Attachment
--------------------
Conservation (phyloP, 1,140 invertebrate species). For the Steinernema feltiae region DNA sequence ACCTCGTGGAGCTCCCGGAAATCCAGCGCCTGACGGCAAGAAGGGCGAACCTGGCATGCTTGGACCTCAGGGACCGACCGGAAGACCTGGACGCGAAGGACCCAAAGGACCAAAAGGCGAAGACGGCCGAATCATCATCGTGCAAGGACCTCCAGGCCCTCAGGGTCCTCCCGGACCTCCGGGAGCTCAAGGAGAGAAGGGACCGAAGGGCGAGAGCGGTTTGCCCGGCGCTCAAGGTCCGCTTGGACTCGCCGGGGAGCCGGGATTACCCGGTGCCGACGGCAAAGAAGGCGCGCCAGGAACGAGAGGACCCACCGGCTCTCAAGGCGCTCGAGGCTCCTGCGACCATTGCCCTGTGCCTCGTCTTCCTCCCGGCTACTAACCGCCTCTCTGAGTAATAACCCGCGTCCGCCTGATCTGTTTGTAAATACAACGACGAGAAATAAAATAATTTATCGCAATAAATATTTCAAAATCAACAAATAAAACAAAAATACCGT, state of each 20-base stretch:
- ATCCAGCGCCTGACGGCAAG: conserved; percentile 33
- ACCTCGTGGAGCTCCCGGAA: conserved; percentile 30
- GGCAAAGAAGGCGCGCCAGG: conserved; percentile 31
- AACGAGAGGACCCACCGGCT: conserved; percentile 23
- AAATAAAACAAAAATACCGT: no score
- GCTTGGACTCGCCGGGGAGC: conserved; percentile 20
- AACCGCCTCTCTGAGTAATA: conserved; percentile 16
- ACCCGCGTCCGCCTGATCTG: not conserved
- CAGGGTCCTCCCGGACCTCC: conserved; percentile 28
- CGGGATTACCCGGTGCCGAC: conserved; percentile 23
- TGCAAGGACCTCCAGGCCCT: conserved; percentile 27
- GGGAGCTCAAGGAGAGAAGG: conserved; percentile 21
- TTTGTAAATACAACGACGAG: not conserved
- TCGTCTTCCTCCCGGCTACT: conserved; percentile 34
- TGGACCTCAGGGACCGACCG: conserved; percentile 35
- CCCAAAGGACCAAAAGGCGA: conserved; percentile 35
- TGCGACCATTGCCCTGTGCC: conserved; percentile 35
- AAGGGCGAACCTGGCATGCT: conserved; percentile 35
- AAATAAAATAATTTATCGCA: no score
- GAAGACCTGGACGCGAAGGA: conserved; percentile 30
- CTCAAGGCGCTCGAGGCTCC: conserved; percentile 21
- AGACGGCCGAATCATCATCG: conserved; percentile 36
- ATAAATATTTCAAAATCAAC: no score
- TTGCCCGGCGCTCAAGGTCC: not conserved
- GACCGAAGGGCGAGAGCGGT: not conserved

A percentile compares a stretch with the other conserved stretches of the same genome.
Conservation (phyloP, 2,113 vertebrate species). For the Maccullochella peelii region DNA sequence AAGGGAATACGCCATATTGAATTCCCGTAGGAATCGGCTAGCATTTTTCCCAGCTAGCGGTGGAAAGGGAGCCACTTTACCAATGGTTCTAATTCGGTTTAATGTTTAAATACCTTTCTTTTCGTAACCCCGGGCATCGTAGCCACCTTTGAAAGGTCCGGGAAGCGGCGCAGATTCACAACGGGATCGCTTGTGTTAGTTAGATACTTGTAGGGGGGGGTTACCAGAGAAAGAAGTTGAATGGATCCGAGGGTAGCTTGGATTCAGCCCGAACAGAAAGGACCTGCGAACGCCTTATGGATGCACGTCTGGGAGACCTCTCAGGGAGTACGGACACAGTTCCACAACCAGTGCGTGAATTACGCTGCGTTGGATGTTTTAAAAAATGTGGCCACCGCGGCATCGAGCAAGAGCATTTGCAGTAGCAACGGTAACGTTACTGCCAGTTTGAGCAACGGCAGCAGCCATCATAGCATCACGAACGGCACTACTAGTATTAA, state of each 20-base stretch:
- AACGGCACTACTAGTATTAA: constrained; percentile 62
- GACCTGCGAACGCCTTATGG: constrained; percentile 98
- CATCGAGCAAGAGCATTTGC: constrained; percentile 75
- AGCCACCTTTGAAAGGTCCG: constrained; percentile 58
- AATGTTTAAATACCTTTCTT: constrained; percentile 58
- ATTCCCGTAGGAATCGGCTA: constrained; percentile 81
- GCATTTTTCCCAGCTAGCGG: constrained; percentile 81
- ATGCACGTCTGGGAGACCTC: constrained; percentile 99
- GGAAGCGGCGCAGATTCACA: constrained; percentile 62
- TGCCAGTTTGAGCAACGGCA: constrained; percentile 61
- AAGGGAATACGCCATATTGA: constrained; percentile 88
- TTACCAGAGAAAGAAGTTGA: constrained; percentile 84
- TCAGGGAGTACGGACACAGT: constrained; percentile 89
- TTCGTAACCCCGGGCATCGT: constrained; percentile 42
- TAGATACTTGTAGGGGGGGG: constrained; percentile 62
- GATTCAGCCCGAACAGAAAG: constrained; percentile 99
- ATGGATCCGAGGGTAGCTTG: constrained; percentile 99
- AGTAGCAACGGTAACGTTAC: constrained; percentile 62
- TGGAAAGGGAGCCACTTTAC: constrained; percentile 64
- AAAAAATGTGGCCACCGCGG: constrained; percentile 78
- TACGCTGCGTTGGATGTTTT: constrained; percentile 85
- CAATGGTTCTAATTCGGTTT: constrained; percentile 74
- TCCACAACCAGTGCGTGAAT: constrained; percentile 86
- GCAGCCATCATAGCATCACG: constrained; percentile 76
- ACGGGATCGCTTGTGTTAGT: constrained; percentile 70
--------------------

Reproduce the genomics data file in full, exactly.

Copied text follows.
Conservation (phyloP, 1,140 invertebrate species). For the Steinernema feltiae region DNA sequence ACCTCGTGGAGCTCCCGGAAATCCAGCGCCTGACGGCAAGAAGGGCGAACCTGGCATGCTTGGACCTCAGGGACCGACCGGAAGACCTGGACGCGAAGGACCCAAAGGACCAAAAGGCGAAGACGGCCGAATCATCATCGTGCAAGGACCTCCAGGCCCTCAGGGTCCTCCCGGACCTCCGGGAGCTCAAGGAGAGAAGGGACCGAAGGGCGAGAGCGGTTTGCCCGGCGCTCAAGGTCCGCTTGGACTCGCCGGGGAGCCGGGATTACCCGGTGCCGACGGCAAAGAAGGCGCGCCAGGAACGAGAGGACCCACCGGCTCTCAAGGCGCTCGAGGCTCCTGCGACCATTGCCCTGTGCCTCGTCTTCCTCCCGGCTACTAACCGCCTCTCTGAGTAATAACCCGCGTCCGCCTGATCTGTTTGTAAATACAACGACGAGAAATAAAATAATTTATCGCAATAAATATTTCAAAATCAACAAATAAAACAAAAATACCGT, state of each 20-base stretch:
- ATCCAGCGCCTGACGGCAAG: conserved; percentile 33
- ACCTCGTGGAGCTCCCGGAA: conserved; percentile 30
- GGCAAAGAAGGCGCGCCAGG: conserved; percentile 31
- AACGAGAGGACCCACCGGCT: conserved; percentile 23
- AAATAAAACAAAAATACCGT: no score
- GCTTGGACTCGCCGGGGAGC: conserved; percentile 20
- AACCGCCTCTCTGAGTAATA: conserved; percentile 16
- ACCCGCGTCCGCCTGATCTG: not conserved
- CAGGGTCCTCCCGGACCTCC: conserved; percentile 28
- CGGGATTACCCGGTGCCGAC: conserved; percentile 23
- TGCAAGGACCTCCAGGCCCT: conserved; percentile 27
- GGGAGCTCAAGGAGAGAAGG: conserved; percentile 21
- TTTGTAAATACAACGACGAG: not conserved
- TCGTCTTCCTCCCGGCTACT: conserved; percentile 34
- TGGACCTCAGGGACCGACCG: conserved; percentile 35
- CCCAAAGGACCAAAAGGCGA: conserved; percentile 35
- TGCGACCATTGCCCTGTGCC: conserved; percentile 35
- AAGGGCGAACCTGGCATGCT: conserved; percentile 35
- AAATAAAATAATTTATCGCA: no score
- GAAGACCTGGACGCGAAGGA: conserved; percentile 30
- CTCAAGGCGCTCGAGGCTCC: conserved; percentile 21
- AGACGGCCGAATCATCATCG: conserved; percentile 36
- ATAAATATTTCAAAATCAAC: no score
- TTGCCCGGCGCTCAAGGTCC: not conserved
- GACCGAAGGGCGAGAGCGGT: not conserved

A percentile compares a stretch with the other conserved stretches of the same genome.
Conservation (phyloP, 2,113 vertebrate species). For the Maccullochella peelii region DNA sequence AAGGGAATACGCCATATTGAATTCCCGTAGGAATCGGCTAGCATTTTTCCCAGCTAGCGGTGGAAAGGGAGCCACTTTACCAATGGTTCTAATTCGGTTTAATGTTTAAATACCTTTCTTTTCGTAACCCCGGGCATCGTAGCCACCTTTGAAAGGTCCGGGAAGCGGCGCAGATTCACAACGGGATCGCTTGTGTTAGTTAGATACTTGTAGGGGGGGGTTACCAGAGAAAGAAGTTGAATGGATCCGAGGGTAGCTTGGATTCAGCCCGAACAGAAAGGACCTGCGAACGCCTTATGGATGCACGTCTGGGAGACCTCTCAGGGAGTACGGACACAGTTCCACAACCAGTGCGTGAATTACGCTGCGTTGGATGTTTTAAAAAATGTGGCCACCGCGGCATCGAGCAAGAGCATTTGCAGTAGCAACGGTAACGTTACTGCCAGTTTGAGCAACGGCAGCAGCCATCATAGCATCACGAACGGCACTACTAGTATTAA, state of each 20-base stretch:
- AACGGCACTACTAGTATTAA: constrained; percentile 62
- GACCTGCGAACGCCTTATGG: constrained; percentile 98
- CATCGAGCAAGAGCATTTGC: constrained; percentile 75
- AGCCACCTTTGAAAGGTCCG: constrained; percentile 58
- AATGTTTAAATACCTTTCTT: constrained; percentile 58
- ATTCCCGTAGGAATCGGCTA: constrained; percentile 81
- GCATTTTTCCCAGCTAGCGG: constrained; percentile 81
- ATGCACGTCTGGGAGACCTC: constrained; percentile 99
- GGAAGCGGCGCAGATTCACA: constrained; percentile 62
- TGCCAGTTTGAGCAACGGCA: constrained; percentile 61
- AAGGGAATACGCCATATTGA: constrained; percentile 88
- TTACCAGAGAAAGAAGTTGA: constrained; percentile 84
- TCAGGGAGTACGGACACAGT: constrained; percentile 89
- TTCGTAACCCCGGGCATCGT: constrained; percentile 42
- TAGATACTTGTAGGGGGGGG: constrained; percentile 62
- GATTCAGCCCGAACAGAAAG: constrained; percentile 99
- ATGGATCCGAGGGTAGCTTG: constrained; percentile 99
- AGTAGCAACGGTAACGTTAC: constrained; percentile 62
- TGGAAAGGGAGCCACTTTAC: constrained; percentile 64
- AAAAAATGTGGCCACCGCGG: constrained; percentile 78
- TACGCTGCGTTGGATGTTTT: constrained; percentile 85
- CAATGGTTCTAATTCGGTTT: constrained; percentile 74
- TCCACAACCAGTGCGTGAAT: constrained; percentile 86
- GCAGCCATCATAGCATCACG: constrained; percentile 76
- ACGGGATCGCTTGTGTTAGT: constrained; percentile 70